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Volvo Trucks welcomes ANCAP review

Plan to raise the testing standards used by ANCAP is welcome news, Volvo Trucks says

By Gary Worrall | September 17, 2010

A plan to raise the testing standards used by the Australian New Car Assessment Programme (ANCAP) is welcome news, Volvo Trucks General Manager Gary Bone says.

Although the ANCAP rating system does not cover heavy vehicles, Bone says all road users will benefit from increased traffic safety.

“We are very enthusiastic about ANCAP’s announcement to raise standards with a view to encouraging the introduction of safer cars and technologies,” he says.

ANCAP Chair Lauchlan McIntosh says the review of standards is part of an ongoing process to encourage the early adoption of vehicle safety features.

“The ANCAP Roadmap takes its lead from the recent rating system changes introduced by EuroNCAP and ensures a continuation of ANCAP’s relationship with EuroNCAP and improved harmonisation of rating systems,” McIntosh says.

Bone says Volvo is “enthusiastic” about all advancements that provide a “safer traffic environment”, whether it is for trucks or cars.

He cites Volvo innovations that are now mandatory, including three point seatbelts, crash-testing truck cabs and the front underrun protection system (FUPS).

Among the measures being added to the ANCAP rating system are electronic stability control, daytime running lights, emergency brake assist, collision avoidance, lane departure warnings, driver fatigue systems and intelligent speed assist.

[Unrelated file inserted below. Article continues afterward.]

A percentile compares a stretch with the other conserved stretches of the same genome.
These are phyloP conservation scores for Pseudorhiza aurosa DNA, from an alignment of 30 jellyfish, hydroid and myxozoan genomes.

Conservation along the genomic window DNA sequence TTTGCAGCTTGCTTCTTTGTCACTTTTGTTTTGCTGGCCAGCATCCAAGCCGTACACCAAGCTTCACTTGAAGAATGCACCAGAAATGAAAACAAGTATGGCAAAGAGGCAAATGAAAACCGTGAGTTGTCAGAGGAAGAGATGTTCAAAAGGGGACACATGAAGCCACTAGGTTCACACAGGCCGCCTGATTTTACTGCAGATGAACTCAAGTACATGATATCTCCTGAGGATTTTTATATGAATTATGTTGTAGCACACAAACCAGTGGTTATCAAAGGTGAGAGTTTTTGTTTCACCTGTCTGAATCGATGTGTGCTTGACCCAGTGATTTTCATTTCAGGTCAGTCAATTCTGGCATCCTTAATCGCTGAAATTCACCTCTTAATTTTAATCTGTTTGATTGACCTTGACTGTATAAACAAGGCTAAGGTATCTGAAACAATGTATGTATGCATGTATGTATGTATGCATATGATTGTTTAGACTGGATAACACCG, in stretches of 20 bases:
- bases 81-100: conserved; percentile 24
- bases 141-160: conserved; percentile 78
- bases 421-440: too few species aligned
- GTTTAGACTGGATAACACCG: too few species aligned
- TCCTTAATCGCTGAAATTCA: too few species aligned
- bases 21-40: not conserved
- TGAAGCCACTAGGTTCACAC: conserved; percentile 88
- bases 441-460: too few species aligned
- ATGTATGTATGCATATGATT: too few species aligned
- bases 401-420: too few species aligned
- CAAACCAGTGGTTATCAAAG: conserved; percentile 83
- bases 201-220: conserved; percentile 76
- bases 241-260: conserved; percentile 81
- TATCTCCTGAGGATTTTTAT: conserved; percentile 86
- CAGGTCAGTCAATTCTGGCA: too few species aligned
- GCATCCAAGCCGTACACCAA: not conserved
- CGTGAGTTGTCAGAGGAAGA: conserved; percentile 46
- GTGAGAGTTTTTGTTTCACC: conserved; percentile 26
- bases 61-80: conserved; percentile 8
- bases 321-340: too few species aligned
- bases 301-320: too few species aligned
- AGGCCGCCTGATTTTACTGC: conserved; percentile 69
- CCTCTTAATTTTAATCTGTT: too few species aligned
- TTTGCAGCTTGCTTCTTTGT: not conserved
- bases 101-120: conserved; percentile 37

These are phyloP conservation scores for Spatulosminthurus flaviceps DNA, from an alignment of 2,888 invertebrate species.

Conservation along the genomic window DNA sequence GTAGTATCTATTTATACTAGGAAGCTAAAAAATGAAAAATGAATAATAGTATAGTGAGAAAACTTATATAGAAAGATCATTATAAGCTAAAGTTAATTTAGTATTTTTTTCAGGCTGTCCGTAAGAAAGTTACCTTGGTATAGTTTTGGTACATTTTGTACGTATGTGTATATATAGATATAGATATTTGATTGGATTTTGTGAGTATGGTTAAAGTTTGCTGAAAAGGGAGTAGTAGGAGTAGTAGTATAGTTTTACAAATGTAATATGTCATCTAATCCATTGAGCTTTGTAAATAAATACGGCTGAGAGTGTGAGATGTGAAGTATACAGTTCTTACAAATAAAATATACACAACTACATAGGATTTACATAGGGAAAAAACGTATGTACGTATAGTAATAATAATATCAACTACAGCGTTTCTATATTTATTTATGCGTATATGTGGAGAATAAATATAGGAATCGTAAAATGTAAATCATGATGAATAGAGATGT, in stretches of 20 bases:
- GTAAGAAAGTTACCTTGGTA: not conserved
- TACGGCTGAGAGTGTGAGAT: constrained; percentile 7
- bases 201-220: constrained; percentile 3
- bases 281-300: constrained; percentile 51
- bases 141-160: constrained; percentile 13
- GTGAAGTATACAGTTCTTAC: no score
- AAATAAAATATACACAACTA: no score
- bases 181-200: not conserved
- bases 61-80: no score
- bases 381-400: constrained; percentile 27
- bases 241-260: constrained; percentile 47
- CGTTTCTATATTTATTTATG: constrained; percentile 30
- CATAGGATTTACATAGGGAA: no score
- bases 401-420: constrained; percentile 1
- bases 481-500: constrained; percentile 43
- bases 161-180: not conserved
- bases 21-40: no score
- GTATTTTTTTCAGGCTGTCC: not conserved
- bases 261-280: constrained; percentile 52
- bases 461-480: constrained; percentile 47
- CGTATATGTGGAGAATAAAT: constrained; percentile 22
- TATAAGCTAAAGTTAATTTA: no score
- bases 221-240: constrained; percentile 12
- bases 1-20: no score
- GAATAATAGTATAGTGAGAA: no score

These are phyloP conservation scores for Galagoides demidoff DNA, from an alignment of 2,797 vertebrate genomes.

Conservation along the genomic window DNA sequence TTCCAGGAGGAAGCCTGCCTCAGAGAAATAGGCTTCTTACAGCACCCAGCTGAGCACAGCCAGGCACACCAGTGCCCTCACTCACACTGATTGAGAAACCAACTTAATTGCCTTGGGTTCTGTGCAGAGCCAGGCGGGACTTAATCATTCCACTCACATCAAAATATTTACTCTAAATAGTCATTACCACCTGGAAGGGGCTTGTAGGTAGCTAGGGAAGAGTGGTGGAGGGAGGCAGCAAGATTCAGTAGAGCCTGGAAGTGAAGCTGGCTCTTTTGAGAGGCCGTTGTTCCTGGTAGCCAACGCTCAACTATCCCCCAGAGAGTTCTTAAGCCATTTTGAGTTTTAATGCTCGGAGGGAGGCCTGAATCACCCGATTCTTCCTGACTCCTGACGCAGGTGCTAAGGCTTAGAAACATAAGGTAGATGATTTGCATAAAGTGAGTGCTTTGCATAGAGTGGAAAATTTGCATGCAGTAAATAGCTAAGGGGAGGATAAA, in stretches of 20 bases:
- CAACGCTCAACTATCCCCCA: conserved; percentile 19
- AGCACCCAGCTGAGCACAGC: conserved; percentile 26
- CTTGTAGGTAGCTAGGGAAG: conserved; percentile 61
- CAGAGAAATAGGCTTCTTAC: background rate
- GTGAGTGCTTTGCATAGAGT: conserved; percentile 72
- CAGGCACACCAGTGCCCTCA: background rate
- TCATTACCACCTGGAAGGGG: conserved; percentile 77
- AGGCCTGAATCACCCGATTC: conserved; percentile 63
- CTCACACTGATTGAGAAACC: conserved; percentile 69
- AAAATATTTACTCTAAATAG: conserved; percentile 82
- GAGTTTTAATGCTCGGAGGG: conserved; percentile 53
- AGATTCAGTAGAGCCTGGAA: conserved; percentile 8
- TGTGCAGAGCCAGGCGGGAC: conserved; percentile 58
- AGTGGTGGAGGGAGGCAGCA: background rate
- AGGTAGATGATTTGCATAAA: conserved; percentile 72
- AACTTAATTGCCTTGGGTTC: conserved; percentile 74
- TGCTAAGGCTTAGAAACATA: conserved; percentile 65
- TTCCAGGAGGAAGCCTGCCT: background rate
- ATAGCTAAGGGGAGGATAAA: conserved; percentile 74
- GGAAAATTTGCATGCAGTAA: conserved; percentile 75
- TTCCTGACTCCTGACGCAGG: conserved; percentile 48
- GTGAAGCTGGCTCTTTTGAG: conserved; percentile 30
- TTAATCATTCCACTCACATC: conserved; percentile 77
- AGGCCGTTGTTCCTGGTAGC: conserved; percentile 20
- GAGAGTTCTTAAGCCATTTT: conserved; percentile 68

Bone says most features are offered in Volvo trucks.

“As one of the world’s largest manufacturers of heavy trucks, we are committed to our role in the safety effort: through our own development, through cooperation with others and by turning the spotlight on the issue of traffic safety,” Bone says.

“We have taken all our knowledge and experience and put them into our safety work, on public roads, test tracks and in research laboratories.”

While the majority of truck manufacturers use the European ECE R29 test for cabin crash worthiness, Bone says Volvo must conform to the tougher Swedish standard. It tests a single cab in multiple impacts, where ECE R29 allows a new cab to be used for each test.

In addition to the technologies being added to the ANCAP program, Bone says Volvo’s Electronic Stability Programme is an advanced stability-enhancing system that reduces the risk of roll-overs, skidding and jack-knifing in the event of a sudden manoeuvre, which is suitable for single trailer and B-double applications.

With these additional features adding to the up-front cost of a new truck, Bone says Volvo supports the effort by TIC to secure reduced insurance premiums for operators selecting safety options.

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